The outline for your literacy narrative is due today. Typed or printed neatly. Hand in or email to me.
We are going to be focusing on precise language today.
Sometimes communication can go wrong.
Don’t be like these guys. Be aware of how you can possibly be misunderstood. Use careful, specific language! Only be vague when you want to be.
What do you think the purpose of writing the outline after the draft is? The outline can help you see how you are structuring the narrative. It can also help you see what you included and what you left out. Comparing it to your narrative can show where you have more than one point of focus or where you are not focused. Are you writing too much for one point? Is one point too short?
Finding and Replacing
There are many words that we use regularly which are vague and can be improved when we revise. Look for the words very, good, well, and a lot. You can do search by hitting control + f.
Steinbeck advised that when writing dialogue, to say it aloud as we write it. Only then will it have the sound of speech. Last class we worked on adding dialogue to the narratives. Today we will be reading the dialogue out loud and the rest of the narrative. This is one of the best ways to revise your work. You can read to yourself or read to a classmate. Having an audience will make you pay close attention to what you are saying. Some people also cover one ear when they read to themselves and swear that they can hear the words different and catch more mistakes. Try out these strategies for yourself and see which one works best for you.
Showing Instead of Telling: Description
We worked on description last class as well. To help with this find a picture of what you are trying to describe. Having it in front of you helps you to be more descriptive. If you are describing learning all the buttons and knobs in a car, you can try to draw the dashboard of a car from memory in order to recall specific details. You can also search for a car dashboard online and have that in front of you as you are writing your description. What do you see? Be specific and clear so that your audience can follow along.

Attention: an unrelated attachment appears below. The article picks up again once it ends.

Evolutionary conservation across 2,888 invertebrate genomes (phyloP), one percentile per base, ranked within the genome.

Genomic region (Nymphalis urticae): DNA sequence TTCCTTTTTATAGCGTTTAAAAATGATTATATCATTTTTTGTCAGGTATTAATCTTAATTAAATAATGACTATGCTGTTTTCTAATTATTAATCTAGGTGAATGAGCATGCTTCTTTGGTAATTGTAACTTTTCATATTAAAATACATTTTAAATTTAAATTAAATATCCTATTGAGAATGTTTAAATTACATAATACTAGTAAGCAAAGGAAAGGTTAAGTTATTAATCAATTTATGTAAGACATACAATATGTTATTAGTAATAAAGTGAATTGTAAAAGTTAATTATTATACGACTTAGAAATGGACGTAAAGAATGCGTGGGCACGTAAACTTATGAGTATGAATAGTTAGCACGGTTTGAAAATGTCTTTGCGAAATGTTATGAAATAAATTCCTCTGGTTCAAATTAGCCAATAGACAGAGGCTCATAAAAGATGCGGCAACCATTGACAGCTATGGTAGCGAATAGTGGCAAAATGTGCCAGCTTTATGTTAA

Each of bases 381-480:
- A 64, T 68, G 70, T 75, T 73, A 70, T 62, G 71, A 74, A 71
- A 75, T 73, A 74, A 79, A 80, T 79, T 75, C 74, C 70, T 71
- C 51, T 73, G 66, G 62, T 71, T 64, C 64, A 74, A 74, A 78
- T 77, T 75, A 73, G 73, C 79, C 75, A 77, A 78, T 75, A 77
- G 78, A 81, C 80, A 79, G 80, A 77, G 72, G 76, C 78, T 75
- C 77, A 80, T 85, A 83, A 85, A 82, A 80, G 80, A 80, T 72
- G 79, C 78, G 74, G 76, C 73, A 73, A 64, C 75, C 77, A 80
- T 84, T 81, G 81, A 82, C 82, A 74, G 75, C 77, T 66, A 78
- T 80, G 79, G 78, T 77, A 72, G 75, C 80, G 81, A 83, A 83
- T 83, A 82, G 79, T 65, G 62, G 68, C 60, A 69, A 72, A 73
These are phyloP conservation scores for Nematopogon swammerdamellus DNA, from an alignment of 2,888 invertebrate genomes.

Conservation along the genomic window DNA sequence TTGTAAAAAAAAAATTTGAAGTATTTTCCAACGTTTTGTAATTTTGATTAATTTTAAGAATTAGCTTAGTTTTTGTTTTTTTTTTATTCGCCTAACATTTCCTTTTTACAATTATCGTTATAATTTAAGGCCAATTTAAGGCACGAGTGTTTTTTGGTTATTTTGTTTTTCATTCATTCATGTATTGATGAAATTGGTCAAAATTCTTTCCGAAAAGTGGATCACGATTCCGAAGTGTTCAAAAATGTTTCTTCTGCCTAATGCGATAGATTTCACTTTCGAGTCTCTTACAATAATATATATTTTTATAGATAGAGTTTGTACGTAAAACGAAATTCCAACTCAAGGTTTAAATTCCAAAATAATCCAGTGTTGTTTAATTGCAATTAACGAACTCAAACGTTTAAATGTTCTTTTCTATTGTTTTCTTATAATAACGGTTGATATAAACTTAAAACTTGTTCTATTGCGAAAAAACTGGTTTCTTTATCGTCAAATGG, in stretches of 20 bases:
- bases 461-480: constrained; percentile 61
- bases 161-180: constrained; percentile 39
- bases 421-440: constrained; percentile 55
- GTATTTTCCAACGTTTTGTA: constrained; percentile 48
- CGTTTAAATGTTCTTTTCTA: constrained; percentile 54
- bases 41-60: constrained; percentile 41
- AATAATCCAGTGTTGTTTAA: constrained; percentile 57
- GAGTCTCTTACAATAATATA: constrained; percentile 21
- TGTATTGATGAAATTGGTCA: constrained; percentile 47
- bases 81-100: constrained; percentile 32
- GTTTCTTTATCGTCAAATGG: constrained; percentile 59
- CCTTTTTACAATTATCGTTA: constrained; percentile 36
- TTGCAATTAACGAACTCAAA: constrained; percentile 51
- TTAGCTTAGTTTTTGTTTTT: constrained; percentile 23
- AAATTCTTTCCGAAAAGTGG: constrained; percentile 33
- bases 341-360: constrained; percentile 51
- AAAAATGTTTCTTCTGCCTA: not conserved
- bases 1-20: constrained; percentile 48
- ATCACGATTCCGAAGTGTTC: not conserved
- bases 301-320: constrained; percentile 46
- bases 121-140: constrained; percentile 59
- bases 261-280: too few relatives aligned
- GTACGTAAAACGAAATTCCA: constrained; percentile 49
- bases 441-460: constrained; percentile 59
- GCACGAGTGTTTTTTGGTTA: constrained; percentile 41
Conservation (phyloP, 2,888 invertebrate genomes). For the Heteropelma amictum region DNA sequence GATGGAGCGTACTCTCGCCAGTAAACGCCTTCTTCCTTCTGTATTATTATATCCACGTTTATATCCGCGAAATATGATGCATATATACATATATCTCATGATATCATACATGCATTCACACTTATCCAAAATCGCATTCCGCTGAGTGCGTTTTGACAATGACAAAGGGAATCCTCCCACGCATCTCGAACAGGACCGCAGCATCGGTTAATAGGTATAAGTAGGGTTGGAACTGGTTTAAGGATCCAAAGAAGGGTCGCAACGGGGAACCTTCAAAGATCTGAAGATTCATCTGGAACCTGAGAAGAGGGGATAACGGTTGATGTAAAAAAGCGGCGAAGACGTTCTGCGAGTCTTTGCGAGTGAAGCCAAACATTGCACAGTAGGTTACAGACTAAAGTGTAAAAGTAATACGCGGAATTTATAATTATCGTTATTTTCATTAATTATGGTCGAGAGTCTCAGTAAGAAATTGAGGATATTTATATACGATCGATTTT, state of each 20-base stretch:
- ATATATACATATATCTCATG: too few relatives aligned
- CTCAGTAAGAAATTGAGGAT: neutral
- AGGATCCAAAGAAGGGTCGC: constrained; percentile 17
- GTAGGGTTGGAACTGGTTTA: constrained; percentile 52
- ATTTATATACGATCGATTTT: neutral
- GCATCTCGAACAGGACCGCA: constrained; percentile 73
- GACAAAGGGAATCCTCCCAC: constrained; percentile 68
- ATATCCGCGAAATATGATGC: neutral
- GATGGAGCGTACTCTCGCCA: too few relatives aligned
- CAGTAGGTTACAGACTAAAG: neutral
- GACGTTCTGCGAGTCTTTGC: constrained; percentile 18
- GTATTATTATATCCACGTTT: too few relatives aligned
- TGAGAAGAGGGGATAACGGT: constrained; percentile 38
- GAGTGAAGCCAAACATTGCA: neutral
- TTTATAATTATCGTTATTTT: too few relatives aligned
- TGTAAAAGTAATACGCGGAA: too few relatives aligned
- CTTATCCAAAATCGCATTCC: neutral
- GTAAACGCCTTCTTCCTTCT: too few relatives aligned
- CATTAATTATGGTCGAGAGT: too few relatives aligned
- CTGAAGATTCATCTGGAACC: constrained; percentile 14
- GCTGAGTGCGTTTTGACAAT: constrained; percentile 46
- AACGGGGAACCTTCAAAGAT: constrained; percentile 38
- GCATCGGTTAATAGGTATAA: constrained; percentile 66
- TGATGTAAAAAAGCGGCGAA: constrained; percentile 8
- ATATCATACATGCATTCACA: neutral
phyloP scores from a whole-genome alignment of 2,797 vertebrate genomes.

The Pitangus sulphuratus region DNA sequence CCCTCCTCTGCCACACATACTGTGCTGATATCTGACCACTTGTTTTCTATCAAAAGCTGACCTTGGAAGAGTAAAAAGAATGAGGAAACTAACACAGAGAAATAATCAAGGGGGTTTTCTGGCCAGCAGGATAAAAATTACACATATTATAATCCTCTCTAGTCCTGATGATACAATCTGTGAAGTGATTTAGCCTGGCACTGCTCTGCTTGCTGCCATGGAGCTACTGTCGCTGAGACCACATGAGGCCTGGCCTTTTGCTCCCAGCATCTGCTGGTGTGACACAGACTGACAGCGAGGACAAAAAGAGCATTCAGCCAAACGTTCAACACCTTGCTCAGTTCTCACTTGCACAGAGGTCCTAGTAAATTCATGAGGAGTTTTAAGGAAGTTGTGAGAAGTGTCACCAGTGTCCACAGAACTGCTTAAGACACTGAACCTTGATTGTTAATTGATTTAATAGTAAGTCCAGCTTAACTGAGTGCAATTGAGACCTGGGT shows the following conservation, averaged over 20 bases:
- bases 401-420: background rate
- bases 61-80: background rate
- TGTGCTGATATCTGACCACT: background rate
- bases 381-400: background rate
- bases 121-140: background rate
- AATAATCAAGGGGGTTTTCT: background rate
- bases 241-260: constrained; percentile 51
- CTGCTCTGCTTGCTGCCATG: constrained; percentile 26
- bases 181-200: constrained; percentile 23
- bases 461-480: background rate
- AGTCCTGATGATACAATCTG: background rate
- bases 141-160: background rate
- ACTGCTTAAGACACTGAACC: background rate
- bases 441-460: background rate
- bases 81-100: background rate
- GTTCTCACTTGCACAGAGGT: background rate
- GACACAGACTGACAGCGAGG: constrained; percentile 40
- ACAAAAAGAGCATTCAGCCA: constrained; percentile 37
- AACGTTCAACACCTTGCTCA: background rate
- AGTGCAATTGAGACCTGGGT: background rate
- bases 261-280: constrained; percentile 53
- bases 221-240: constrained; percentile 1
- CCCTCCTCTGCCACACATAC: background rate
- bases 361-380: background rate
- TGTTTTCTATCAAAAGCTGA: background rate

Goodman urges writers to “go back to your library, your forest, your newspaper, your family, your day job… All these are teeming with life…” If you are still looking for more inspiration, come up with places you can go in your own life, to find something to write about. If you are writing about learning to drive, go back to your car or the car you learned in and sit down. What comes to mind? What can you describe or include in your narrative to help communicate your point of view?
Your homework for Tuesday is to revise your essay. Incorporate everything we did this week and bring a second or third draft in. We will be working on using images next week, so write ideas down if you come up with some so you do not forget.
Have a good weekend everyone.